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U.S. denies entry to Syrian aid worker traveling to accept humanitarian award

Aid workers with the Syria Civil Defense provide assistance in Eastern Ghouta, Syria. (SCD)

The U.S. has denied entry to a Syrian aid worker traveling to accept an award for providing humanitarian assistance to tens of thousands of fellow Syrians, work supported by the U.S. government. Raed Saleh, head of Syria Civil Defence, arrived at Washington Dulles airport late Monday night and was told his visa was no longer valid, said his colleague Zouheir Albounni. The decision was swiftly condemned by InterAction, the group honoring Saleh last night, and Relief International.

“I am shocked and saddened to learn that Raed would be turned away by U.S. officials on the eve of being recognized by his peers in the international humanitarian community for his heroic work in Syria to help bring life-saving assistance to communities under fire in Syria,” said Sam Worthington, head of InterAction, in a statement.

Why the U.S. denied entry to a humanitarian who has the backing of USAID remains unclear. Saleh is back in Istanbul, where his journey to the U.S. started. InterAction told Humanosphere that it plans to deliver the award to Saleh in person, hopefully at the upcoming World Humanitarian Summit.

Raed Saleh

Raed Saleh

The 32-year-old leads more than 2,800 search-and-rescue workers across Syria. The group, which takes a neutral stance in the ongoing civil war, says it has saved more than 40,000 lives since fighting began.

A former electrical equipment salesman, Saleh was displaced from his home at the start of the civil war in early 2011. He left for Turkey with his family and soon returned to Syria to provide assistance to other refugees and people displaced by the fighting. He trained in civil defense starting in mid-2013 and rose to be appointed the leader of Syria Civil Defense, also known as “The White Helmets.” The group’s stated mission is to “save the greatest number of lives in the shortest possible time and to minimise further injury to people and damage to property.”

“Raed Saleh is the reason we are involved in humanitarian work in Syria,” said Nancy E. Wilson, president and CEO of Relief International, in a statement. “If he can lead thousands of volunteers – all of them civilians – to rescue those injured by barrel bombs and forced from their homes by violence, the least we can do is ensure that medical attention, food, education and other vital services are available. Raed is truly an inspiration.”

His leadership and accomplishments of the group in the face of continued instability garnered Saleh international attention and praise. He has been called a hero by many and was last in the U.S. in June 2015 when he traveled to address the U.N. Security Council.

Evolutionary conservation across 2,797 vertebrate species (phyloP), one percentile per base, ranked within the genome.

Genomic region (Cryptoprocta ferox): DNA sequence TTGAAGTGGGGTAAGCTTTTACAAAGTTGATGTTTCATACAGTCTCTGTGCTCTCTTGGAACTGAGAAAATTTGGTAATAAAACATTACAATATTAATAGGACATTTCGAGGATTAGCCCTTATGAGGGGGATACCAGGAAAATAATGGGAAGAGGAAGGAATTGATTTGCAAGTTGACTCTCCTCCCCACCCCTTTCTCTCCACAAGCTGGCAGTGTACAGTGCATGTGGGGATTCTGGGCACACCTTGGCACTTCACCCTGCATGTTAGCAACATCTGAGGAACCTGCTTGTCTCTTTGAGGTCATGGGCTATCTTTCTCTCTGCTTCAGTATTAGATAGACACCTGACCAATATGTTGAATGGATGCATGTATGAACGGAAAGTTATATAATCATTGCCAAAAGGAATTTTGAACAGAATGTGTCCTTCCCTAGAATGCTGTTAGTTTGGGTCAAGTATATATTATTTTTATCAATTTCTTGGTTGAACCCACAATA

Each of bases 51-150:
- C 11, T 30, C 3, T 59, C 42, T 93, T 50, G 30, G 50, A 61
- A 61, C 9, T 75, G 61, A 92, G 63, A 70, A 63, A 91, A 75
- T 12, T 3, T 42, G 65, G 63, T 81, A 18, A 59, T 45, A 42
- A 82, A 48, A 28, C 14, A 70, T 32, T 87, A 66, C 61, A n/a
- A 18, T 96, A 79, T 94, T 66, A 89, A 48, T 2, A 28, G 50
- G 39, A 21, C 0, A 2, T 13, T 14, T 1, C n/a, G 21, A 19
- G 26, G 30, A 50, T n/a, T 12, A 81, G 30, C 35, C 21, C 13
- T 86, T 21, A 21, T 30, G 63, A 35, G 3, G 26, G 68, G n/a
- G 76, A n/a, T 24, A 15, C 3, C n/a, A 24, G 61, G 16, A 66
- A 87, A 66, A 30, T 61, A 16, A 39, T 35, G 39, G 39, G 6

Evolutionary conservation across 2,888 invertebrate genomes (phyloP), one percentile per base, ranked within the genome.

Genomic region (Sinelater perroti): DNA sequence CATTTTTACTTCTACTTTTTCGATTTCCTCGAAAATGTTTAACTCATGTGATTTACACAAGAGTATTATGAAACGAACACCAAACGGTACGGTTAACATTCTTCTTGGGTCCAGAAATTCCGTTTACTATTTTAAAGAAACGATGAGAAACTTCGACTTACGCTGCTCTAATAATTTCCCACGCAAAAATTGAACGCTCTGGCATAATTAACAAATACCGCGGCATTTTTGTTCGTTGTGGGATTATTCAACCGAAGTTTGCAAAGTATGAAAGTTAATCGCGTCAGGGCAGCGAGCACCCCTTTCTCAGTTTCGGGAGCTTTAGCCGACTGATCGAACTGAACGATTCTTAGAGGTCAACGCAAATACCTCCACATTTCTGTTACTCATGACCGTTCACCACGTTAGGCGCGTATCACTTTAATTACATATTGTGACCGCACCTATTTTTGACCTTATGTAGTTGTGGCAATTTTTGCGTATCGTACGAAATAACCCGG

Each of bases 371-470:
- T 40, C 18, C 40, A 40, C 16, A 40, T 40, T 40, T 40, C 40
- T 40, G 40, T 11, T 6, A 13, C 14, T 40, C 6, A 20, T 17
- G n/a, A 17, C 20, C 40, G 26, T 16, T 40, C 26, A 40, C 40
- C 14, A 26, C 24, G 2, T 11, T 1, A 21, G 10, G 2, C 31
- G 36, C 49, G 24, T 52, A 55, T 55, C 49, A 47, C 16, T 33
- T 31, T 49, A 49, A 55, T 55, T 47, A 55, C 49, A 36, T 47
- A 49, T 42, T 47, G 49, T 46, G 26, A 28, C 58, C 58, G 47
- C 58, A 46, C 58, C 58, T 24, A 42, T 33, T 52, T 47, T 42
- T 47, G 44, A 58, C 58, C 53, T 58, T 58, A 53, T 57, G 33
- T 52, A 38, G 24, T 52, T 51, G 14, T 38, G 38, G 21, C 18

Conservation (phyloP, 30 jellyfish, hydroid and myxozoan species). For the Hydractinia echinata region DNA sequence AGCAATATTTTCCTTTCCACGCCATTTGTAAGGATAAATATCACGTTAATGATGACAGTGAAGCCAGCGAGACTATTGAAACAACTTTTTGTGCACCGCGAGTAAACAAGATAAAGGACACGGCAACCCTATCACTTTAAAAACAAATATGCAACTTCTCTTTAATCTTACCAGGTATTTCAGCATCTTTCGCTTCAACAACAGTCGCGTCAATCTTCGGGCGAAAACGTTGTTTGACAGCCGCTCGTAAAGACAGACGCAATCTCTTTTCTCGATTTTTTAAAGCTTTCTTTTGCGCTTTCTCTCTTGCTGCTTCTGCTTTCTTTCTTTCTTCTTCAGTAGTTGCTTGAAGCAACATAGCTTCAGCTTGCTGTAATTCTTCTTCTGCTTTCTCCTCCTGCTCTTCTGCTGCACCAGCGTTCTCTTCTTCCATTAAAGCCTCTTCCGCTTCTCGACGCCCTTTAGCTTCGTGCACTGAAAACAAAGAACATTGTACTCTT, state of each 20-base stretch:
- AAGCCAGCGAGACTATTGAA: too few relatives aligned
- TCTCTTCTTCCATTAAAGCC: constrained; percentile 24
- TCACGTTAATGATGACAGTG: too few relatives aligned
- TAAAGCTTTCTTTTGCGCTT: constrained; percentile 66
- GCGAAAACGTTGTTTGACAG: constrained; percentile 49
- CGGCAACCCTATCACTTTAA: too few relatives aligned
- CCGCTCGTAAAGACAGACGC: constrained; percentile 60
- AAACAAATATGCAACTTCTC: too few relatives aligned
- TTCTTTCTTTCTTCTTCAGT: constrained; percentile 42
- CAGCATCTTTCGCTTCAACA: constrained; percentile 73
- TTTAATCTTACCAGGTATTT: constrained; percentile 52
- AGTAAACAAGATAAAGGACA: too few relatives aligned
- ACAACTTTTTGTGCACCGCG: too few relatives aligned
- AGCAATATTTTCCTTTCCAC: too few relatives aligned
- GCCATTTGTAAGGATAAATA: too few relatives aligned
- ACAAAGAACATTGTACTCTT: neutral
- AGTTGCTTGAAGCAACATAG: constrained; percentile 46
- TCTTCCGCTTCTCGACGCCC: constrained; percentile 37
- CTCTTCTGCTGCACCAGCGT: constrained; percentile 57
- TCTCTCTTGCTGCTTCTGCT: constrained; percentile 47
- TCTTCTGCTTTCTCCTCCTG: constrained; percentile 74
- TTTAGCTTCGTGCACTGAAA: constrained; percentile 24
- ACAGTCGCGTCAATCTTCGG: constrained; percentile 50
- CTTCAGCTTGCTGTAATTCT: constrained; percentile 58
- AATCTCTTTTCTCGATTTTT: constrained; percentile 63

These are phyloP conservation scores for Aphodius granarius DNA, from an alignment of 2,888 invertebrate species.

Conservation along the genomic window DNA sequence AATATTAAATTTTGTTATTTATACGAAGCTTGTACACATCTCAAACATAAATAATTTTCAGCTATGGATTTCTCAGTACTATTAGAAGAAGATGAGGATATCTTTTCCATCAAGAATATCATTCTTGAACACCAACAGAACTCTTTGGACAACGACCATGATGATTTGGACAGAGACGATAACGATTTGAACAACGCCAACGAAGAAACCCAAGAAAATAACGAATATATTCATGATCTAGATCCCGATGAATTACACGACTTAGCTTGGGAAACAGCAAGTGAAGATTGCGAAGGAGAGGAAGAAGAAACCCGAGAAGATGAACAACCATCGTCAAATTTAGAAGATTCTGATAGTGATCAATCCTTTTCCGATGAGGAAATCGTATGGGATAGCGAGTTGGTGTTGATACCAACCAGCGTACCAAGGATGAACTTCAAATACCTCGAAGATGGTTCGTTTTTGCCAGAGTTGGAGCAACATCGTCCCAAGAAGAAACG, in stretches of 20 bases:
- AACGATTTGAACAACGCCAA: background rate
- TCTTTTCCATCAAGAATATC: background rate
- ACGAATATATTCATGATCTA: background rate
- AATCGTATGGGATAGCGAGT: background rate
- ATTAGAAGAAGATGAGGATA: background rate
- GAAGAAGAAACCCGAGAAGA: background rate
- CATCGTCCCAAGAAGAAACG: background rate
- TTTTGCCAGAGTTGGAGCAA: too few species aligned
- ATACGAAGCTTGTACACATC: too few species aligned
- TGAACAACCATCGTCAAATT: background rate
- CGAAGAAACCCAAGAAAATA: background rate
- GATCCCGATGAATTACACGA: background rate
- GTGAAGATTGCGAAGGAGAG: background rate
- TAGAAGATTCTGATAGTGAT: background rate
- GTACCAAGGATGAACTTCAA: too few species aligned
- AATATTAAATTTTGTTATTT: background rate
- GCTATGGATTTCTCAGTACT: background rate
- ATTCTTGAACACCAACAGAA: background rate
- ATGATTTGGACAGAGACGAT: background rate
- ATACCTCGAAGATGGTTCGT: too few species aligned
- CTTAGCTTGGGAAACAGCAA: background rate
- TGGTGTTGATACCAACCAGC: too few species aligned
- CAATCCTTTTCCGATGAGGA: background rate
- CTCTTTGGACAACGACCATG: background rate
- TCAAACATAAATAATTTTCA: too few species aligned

Relief International was responsible for nominating Saleh for the 2016 Humanitarian Award presented at the annual InterAction’s Forum. It is a high honor coming from the organization that is an alliance of more than 180 NGOs.  The decision by the U.S. to not allow Saleh to enter came as a complete surprise to people involved in honoring him. His visa was good through September 2016 and the Syria Civil Defense receives funding from the U.S. Agency for International Development.

“InterAction has continually warned of the consequences of policies that prevent humanitarian professionals from freely traveling, as any other modern global professional must to be effective,” said Worthington. “If the U.S. government won’t allow Raed to be honored in person by the humanitarian community in Washington then InterAction leaders will travel to Raed, on the border of Syria, to ensure his work is appropriately and personally acknowledged.”

Albounni accepted the award on Saleh’s behalf last night. He used the moment to thank InterAction and call attention to the crimes committed against Syrian civilians over the course of the civil war.

“We also would like to take this opportunity to re-affirm Syrian Civil Defense’s commitment to standing united against the perpetrators of crimes against humanity everywhere, particularly those led by the dictatorial regime and other terrorist groups,” said Saleh’s statement. “We would like to call upon the world to stop the humanitarian catastrophe in Syria, address the resulting radicalization, and assist the refugee crisis.”


About Author

Tom Murphy

Tom Murphy is a New Hampshire-based reporter for Humanosphere. Before joining Humanosphere, Tom founded and edited the aid blog A View From the Cave. His work has appeared in Foreign Policy, the Huffington Post, the Guardian, GlobalPost and Christian Science Monitor. He tweets at @viewfromthecave. Contact him at tmurphy[at]